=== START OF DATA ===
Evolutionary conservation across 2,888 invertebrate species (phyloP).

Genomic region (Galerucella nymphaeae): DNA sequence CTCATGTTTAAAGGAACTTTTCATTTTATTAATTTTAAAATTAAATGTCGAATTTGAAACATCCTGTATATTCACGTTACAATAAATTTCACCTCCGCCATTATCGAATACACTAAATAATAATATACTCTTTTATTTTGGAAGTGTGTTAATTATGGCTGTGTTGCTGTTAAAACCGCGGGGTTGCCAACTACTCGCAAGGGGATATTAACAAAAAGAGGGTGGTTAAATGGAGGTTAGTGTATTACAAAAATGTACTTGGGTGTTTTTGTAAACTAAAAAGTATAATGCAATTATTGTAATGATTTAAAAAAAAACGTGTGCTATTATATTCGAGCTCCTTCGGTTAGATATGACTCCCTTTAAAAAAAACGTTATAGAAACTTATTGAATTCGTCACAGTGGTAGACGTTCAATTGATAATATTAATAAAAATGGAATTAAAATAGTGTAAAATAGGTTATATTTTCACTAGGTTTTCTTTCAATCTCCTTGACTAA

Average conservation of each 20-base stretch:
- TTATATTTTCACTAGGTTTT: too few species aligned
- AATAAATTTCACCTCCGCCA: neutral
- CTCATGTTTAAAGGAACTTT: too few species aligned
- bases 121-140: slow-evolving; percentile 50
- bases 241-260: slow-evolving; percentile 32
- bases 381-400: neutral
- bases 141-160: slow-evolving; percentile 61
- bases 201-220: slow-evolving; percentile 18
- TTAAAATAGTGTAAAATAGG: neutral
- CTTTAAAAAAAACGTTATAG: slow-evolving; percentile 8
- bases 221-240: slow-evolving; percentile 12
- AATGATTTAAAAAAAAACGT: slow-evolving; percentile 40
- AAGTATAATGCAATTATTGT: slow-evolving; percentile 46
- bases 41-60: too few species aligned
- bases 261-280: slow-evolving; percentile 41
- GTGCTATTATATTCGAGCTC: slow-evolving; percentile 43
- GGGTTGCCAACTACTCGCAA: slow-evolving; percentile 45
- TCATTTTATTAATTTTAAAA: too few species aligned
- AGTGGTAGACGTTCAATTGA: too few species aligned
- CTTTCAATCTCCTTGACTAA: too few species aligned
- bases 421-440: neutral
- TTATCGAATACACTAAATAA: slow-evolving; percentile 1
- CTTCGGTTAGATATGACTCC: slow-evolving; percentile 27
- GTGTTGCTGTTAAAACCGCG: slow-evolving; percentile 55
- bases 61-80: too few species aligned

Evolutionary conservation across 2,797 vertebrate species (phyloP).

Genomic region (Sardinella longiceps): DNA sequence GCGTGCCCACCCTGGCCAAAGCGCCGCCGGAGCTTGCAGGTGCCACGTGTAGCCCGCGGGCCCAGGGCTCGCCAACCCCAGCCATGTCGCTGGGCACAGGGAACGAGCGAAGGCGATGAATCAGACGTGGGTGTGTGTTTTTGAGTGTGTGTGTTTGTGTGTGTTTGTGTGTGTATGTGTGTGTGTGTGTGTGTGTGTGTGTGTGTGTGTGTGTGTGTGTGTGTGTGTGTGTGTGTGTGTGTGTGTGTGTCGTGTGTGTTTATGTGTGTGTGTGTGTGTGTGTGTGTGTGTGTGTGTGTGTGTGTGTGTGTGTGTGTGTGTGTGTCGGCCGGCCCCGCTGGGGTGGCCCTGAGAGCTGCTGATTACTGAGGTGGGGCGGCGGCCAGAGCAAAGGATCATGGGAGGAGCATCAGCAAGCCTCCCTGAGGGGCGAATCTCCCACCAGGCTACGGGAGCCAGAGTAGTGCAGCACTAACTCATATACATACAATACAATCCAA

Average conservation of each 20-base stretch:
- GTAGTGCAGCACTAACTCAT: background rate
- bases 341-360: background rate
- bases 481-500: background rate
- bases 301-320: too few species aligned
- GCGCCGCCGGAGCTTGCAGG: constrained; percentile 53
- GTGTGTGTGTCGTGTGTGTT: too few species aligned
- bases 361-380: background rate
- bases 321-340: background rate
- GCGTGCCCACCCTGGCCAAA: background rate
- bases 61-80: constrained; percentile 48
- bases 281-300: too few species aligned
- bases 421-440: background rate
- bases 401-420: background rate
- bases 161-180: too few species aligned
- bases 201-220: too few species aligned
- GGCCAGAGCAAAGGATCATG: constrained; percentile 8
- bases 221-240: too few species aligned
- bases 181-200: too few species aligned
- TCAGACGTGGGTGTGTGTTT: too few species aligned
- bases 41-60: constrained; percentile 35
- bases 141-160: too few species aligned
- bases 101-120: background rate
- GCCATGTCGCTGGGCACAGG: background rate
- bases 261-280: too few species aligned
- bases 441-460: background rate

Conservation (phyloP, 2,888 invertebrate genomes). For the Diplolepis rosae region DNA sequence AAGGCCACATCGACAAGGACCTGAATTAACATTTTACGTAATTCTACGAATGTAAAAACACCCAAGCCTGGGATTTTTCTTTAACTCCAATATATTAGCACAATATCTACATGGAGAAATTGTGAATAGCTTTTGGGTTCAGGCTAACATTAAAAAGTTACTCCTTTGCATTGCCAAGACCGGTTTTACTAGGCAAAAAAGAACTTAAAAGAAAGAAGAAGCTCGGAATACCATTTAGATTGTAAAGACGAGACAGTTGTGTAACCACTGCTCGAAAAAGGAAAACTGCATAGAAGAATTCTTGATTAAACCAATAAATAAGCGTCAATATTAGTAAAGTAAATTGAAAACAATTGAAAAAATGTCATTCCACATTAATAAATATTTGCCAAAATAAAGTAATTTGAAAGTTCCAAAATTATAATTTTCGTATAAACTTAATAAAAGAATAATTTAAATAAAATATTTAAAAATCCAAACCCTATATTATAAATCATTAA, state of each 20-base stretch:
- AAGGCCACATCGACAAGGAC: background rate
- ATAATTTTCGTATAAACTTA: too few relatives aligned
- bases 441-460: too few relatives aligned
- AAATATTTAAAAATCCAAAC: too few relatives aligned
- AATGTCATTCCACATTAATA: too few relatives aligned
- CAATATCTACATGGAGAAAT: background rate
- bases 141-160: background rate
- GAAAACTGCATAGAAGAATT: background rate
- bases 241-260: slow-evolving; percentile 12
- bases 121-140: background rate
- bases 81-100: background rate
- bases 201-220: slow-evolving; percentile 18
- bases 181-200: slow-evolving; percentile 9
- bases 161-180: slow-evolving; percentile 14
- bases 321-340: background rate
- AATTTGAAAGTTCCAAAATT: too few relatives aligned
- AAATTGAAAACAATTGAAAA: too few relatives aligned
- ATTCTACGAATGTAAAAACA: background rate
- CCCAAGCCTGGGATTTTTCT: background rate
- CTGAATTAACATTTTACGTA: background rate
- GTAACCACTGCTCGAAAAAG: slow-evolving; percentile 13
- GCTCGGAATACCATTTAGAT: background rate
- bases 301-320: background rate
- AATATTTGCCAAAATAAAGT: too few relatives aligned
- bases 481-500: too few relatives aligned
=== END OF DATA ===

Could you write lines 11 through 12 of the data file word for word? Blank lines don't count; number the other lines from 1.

- bases 201-220: slow-evolving; percentile 18
- TTAAAATAGTGTAAAATAGG: neutral